A clear road

I haven’t blogged for a long time, and this post is mostly to acknowledge as much. I am actually writing quite a lot at the moment — busy with redrafts of two short films shooting in the Spring, and almost halfway through my third pass at 100 Days Of Writing. I’m working with friends Ali and Andy to maintain some momentum, and that’s completely rejuvenated my daily practice. I’ve done 100 Days twice before, though not for years — this is now day 48, writing longhand in my notebook, whether it’s a single line or ten pages. Writing by hand has been an immensely positive and creative process, and deserves a post of its own. It’s keeping me focused at a time when it would be easy to drift. Quite honestly, between college, children, my freelance work and these general global pandemic blues, I’m struggling for the time to do anything much.

It’s been six years since The Visitors was published. That feels like a lifetime ago. I don’t think of the book at all anymore, and I haven’t wanted to write another since my last draft of The Hollows. I thought I’d left prose behind. And now, after an entire year of only screenwriting, I’m starting to feel the pull of a novel again. It’s so strange. A stirring of embers in the soul. I can be quite blinkered sometimes, or set myself in particular directions, unwilling to change course — I’ve been thinking of myself as exclusively a screenwriter over these months, and it’s very odd to feel this twitch towards prose after so long away. I’m trying to see myself as a storyteller using different formats for different stories, rather than a writer in one particular discipline. That doesn’t sit especially well with me, but that’s the way it is.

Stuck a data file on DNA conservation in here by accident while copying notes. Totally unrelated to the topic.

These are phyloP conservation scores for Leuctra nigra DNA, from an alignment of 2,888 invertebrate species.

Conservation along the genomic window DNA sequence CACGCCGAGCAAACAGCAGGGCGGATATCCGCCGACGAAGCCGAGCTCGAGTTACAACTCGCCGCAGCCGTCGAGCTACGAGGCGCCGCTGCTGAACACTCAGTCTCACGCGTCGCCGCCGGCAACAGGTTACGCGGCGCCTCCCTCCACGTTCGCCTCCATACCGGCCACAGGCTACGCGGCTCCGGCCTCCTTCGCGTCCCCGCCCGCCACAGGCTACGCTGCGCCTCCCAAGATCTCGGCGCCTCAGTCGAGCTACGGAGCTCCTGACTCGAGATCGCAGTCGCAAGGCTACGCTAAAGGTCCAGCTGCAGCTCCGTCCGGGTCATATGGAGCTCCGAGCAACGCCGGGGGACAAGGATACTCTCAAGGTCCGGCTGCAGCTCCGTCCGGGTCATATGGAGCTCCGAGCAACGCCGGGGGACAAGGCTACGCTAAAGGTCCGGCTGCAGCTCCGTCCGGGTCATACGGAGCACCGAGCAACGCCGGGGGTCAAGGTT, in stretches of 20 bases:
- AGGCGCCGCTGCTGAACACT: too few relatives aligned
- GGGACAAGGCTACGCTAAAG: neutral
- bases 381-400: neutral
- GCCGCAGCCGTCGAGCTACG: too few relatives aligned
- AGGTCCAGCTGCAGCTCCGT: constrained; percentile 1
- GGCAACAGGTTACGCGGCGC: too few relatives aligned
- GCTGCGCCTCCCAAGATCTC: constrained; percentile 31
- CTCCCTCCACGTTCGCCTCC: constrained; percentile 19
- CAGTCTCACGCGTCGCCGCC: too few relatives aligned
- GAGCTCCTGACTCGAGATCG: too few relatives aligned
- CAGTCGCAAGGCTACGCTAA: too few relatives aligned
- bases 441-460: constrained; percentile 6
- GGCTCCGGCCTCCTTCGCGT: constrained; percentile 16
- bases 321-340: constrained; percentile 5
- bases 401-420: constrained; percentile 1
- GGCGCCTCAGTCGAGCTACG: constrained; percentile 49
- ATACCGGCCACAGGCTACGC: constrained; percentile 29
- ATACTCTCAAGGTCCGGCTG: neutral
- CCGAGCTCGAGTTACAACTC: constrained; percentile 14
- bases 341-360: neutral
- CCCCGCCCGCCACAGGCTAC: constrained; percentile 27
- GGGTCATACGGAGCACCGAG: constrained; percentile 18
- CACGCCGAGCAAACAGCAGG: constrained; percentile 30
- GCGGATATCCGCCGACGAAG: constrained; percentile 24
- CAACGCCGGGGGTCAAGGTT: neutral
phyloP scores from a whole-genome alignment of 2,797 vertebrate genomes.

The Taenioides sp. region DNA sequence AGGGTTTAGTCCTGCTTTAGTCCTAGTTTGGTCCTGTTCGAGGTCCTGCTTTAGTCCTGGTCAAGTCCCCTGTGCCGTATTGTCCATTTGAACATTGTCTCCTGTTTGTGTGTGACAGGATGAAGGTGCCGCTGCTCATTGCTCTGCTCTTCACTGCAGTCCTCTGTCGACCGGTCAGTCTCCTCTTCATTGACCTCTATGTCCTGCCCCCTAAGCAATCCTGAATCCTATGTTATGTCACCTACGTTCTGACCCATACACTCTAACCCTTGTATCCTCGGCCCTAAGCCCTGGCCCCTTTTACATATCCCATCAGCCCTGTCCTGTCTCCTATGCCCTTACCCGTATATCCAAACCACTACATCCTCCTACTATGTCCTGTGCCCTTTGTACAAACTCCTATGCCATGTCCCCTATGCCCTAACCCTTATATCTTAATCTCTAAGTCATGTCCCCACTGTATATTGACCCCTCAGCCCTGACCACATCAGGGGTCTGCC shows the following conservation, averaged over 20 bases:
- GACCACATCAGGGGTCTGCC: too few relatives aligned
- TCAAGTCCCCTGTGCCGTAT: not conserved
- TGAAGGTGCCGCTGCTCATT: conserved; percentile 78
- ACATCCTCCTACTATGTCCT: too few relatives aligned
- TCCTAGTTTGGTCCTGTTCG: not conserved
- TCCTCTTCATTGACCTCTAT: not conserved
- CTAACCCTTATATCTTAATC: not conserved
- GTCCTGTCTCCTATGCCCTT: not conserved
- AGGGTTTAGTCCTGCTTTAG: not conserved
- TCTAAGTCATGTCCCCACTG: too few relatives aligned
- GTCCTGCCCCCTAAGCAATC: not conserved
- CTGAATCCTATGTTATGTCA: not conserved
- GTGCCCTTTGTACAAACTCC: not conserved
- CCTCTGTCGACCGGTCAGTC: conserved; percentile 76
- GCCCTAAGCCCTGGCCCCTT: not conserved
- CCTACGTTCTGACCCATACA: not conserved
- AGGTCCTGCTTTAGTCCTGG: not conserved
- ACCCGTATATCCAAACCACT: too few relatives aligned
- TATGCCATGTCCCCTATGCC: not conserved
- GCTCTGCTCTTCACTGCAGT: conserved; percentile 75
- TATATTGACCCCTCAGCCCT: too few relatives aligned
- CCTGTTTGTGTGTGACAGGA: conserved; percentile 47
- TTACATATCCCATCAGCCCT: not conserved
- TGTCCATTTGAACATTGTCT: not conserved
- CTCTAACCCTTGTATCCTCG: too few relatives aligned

I don’t know why I feel the need to define myself within one format. Existence is manifestly absurd and having reached half of my allotted time on Earth, I’m painfully drawn to the thought of walking a clear road in the second half. But in truth, of course, there are no clear roads, and there never have been. Understanding that is as clear as things get. The function of story is to organise the chaos of this life and turn it into something that makes sense, even if only for a little while. In doing so, stories fool us into believing that there is a purpose to any of this nonsense. Stories are a net that hold us high above the void; a comfort that keeps us from screaming. That’s true for writing them as well as reading them, which is probably why it hurts so much when they go wrong.

I just used a semi-colon and didn’t even notice until reading it back. I thought I was finished with those as well. Times they are a-changin.

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